Yep, this time we're finding out (hopefully) at the 20-week ultrasound, which is in two days! I really enjoyed the suspense of waiting until birth with Mo, but for some reason this time it feels more necessary to find out. I attribute it to a few things:

1. I know someone who was not going to find out, then got devestating news at the anatomy scan, news that meant her child would almost certainly not live long outside the womb. With that news, she and her husband decided they wanted to know as much about their child as possible, as soon as possible, since they likely wouldn't know him or her for long. That stuck with me. The excitement and suspense of waiting began to feel indulgent (just like the birth announcement and gender reveal parties I guess), as if waiting meant that I had the luxury of worrying about nothing else but the sex of the baby. We decided we wanted to know as much about this baby as we could just in case something terrible happens and we don't know him/her for very long.

2. While we enjoyed waiting 9 months last time, there were a few elements that were more stressful than enjoyable. For instance, names. It seems like if we could eliminate the discussion and the options by half, we'd be relieving a lot of stress. And also, the circumcision debate. We're both balanced perfectly on the fence about this one, and if it turns out we don't need to worry about it this time, great! 

3. I think it will help Mo connect more to what's going on. We're constantly saying "baby brother or baby sister" and I think, especially at her age, it would help to start talking in more concrete terms with her.

4. We like to mix things up. We tried it one way, now we're trying it the other! 

Finding out the sex has nothing to do with the following:

1. Because we have a preference. We truly do not. I see so much value in any sibling combination. I've always pictured myself with two girls, but I would be equally thrilled for a boy.

2. Because we need to plan. We already have almost everything we need for a newborn, so they only things we need to figure out are a name, a nursery, and (possibly) whether or not to circumcizs. If it's a boy, we'll eventually want to get some more clothes, but I figure newborns can wear whatever, so we'dhave plenty of time regardless.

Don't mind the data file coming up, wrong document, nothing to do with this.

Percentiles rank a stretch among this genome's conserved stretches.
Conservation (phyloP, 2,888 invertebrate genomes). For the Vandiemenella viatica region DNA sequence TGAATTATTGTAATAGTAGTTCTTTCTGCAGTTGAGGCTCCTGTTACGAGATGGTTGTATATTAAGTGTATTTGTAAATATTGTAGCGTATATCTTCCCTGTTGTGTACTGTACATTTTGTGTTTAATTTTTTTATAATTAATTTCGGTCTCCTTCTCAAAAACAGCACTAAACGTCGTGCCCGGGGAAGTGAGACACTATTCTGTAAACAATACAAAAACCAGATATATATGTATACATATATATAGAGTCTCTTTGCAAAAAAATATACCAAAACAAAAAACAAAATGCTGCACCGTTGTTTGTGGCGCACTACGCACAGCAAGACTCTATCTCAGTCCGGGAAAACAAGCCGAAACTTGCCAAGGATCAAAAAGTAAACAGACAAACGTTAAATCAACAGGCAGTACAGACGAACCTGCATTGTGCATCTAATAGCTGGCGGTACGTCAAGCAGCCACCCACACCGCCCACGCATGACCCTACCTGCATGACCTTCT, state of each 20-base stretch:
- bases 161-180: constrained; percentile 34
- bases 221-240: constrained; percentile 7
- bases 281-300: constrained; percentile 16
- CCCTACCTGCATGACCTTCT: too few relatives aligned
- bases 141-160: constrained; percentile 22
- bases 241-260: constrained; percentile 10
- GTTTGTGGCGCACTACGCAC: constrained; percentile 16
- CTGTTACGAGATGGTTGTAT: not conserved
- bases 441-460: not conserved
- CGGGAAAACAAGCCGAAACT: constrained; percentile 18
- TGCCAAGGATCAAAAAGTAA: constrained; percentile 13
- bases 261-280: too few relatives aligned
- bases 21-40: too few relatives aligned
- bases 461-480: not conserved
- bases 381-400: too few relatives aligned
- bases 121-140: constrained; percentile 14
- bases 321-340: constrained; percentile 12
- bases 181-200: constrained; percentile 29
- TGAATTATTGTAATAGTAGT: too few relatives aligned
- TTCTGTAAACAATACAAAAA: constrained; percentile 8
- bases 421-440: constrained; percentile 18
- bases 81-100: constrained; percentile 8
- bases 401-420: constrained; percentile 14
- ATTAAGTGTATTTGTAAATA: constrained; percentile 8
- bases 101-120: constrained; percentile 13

We debated how we wanted to find out. Obviously no gender reveal cupcakes or balloon boxes for us, but I wasn't sure if we wanted to find out in the ultrasound or find out privately together from something the tech writes down for us. It's really important to me that the ultrasound be primarily about the health of the baby. I don't want to be distracted about that, so I thought having the tech write it down might be better, so we could separate the two events. But in real life, Mike and I both have to go right to work after the appointment, so we wouldn't find out until later that day, and that didn't seem ideal either. In the end we decided we'd request, if possible, that we learn the sex at the end of the scan, after we confirm (hopefully) that everything looks good. We get to do the scans right in the office, so the tech is able to share a lot more then if we were at a generic radiology lab. If there are any major concerns, I'm sure she'd have the doctor go over them with us, but it everything looks pretty good, she will let us know.

Even though we won't be waiting in suspense until the birth, I have enjoyed a little bit of build up. I'm learning that a lot of women manage to find out the sex well before 20 weeks, and some folks encouraged me to ask about that option. But truthfully, I was ok with waiting. I wanted the best possible read on the full anatomy of my baby, and if that meant waiting until the standard 20 weeks, I was fine with that. 

For the record, my guess is girl. I don't have a super strong feeling about it, and sometimes I waver and think maybe it's a boy, but my official guess is girl. I don't put much stock in these things, but I recently did four different "gender predictor" tests, including the Chinese calendar one, and they all said girl. Most of my family think it's a girl, too, but there are a few outliers strongly in the boy camp, including Mike, his mom, and one of my sisters. 

So anybody else want to make a guess? I'd love to hear your thoughts!


Where to share

I'm just going to say it:

I hate cutesy pregnancy announcements on social media, and I hate elaborate gender reveal parties.

A big part of it is that I'm not personally into that stuff, but that's just a personal preference and no reason to hate what others do. The rest, however, is that when I was in a lot of emotional pain after both of my miscarriages, those things were torturous. Pregnancy and birth announcements were tough anyway, but all the Pinterest-worthy stuff seemed...indulgent, I guess. Like only people with the innonence of never having experienced that pain would be naive enough to make light of the fragility that is pregnancy.

I know. That's unfair. Completely unfair! I get that, and I own that. I can't change others' behavior, but I have chosen to be subtle about my pregnancy on social media. It's such a wide open network and I never know who I might hurt. The same could be said about a blog, but let's be honest, almost nobody reads this. It's mostly for me to work out my stuff, save memories of my life, and maybe connect with a few people who can relate to something I write.